The “ROI of social media” (or lack thereof) is a hot, and still hotly contested, topic. I summarized arguments from both sides a few months ago in The Social Media ROI Debate. More recently, numerous writers including Olivier Blanchard, Neil Glassman and Mark Schaefer have tried to make the case that social media ROI is real, can be measured, and must be measured.
Yet a Bazaarvoice/CMO Club study showed that only 15% of CMOs could point to a “significant return” from Facebook marketing efforts, while 9% report no ROI and 35% basically had no idea. Jacquie McCarman argued in It’s Not Your CEO’s Fault He’s a Social Media Moron that “Most C-levels will scroll down to the bottom line to determine effectiveness of any campaign but what many don’t realize is that the bottom line definitions have changed with this new-fangled internet technology. All of the old measurements are moot.”
Austen Mayor writes that although “executives like numbers,” social media efforts should proceed even without hard ROI attached because “The sooner a company starts climbing the deep functionalities learning curve, the sooner their Klout score will be at a respectable level,” and “social media might be bigger than the industrial revolution in terms of societal effects.” On ClickZ, Heidi Cohen reports that even at this stage, only one in three companies are even trying to measure social media ROI, because doing that is hard, though she also outlines five other social media metrics that matter. And another recent study from McKinsey concluded that, whether you can directly measure ROI or not, companies that embrace social media are more profitable than those who don’t, and “those that fail to implement social media could be making a “critical mistake”.”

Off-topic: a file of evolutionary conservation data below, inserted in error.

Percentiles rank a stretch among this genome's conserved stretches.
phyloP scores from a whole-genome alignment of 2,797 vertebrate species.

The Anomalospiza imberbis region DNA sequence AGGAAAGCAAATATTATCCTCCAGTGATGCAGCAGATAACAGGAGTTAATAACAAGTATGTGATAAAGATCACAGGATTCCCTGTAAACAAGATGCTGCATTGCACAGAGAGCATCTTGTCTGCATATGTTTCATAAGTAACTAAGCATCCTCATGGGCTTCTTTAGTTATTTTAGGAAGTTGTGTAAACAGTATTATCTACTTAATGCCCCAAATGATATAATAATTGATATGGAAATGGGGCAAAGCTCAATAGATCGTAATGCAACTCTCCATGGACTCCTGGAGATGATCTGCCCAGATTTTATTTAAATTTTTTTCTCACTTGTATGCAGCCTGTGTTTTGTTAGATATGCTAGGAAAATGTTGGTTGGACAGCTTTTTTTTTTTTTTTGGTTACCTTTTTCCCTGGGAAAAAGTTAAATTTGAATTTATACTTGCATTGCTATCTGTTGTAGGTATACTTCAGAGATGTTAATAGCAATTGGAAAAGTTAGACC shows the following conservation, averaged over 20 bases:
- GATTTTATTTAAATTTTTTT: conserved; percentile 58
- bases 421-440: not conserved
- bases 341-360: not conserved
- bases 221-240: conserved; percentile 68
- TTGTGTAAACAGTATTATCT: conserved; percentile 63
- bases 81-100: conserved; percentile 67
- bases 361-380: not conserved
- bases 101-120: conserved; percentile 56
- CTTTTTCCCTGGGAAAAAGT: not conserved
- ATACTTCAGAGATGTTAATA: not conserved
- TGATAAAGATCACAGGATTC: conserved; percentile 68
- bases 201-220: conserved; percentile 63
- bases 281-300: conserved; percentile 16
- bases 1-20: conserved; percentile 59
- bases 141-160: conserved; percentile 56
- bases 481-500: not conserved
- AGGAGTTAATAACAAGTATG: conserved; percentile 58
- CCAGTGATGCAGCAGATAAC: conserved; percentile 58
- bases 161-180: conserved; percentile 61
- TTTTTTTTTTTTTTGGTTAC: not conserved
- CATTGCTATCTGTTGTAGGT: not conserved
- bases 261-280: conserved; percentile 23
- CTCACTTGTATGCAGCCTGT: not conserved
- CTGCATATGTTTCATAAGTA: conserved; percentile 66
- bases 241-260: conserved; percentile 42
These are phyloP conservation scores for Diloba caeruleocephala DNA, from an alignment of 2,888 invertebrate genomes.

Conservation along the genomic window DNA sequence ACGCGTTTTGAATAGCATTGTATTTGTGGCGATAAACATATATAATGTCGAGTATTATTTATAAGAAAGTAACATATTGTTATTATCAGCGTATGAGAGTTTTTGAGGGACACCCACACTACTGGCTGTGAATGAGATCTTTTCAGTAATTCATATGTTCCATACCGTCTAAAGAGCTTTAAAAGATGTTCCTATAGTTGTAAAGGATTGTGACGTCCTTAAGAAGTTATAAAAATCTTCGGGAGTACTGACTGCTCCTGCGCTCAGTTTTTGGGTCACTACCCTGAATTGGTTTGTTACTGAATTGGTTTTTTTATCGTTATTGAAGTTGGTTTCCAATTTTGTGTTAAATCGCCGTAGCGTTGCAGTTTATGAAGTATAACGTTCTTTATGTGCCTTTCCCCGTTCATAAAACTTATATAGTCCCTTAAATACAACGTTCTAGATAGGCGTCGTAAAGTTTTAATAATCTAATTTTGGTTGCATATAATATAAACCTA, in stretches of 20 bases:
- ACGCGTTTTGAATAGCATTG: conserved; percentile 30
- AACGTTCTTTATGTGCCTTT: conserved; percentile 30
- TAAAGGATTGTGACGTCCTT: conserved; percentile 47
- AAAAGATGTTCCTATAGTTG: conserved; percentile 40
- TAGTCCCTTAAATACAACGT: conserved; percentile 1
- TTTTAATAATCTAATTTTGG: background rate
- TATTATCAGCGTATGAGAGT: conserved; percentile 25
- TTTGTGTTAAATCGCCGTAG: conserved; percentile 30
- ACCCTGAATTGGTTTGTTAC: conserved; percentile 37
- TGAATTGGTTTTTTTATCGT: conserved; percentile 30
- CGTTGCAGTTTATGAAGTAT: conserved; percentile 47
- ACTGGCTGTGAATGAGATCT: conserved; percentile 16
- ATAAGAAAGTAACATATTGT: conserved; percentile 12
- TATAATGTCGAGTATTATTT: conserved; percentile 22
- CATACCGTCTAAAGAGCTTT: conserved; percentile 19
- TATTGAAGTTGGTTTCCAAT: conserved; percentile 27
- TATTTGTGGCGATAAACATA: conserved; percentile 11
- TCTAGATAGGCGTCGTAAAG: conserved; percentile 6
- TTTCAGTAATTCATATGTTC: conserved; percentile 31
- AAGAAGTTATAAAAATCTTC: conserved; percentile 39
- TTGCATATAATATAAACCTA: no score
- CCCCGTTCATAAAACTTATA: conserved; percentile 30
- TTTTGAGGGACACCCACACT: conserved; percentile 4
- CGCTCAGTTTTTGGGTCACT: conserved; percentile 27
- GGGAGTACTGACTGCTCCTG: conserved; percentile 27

It’s challenging to get the metrics really needed to measure social media ROI primarily because social media is much more like public relations than it is like direct marketing or search engine advertising. It can influence your prospects to buy from you, but doesn’t normally lead straight to a purchase. Nevertheless, social media activity consumes resources and therefore must produce business results–or those resources will be spent somewhere else. Marketers need to do the best they can with measurement, but also think about how to move their social media followers, who are often near the top of the purchase funnel, into and along the sales process.
The core of social media marketing efforts should be the corporate blog. Through a blog, marketers become publishers, providing their audience with relevant and valuable content. Publishing has historically relied on advertising, or sponsorships, to pay for content production. Corporate blogs can operate in a similar fashion, except that the sole sponsor or advertiser is the company itself. Essentially, marketers need to (carefully and tactfully) advertise on their own blogs. What should they promote? Here are 20 ideas.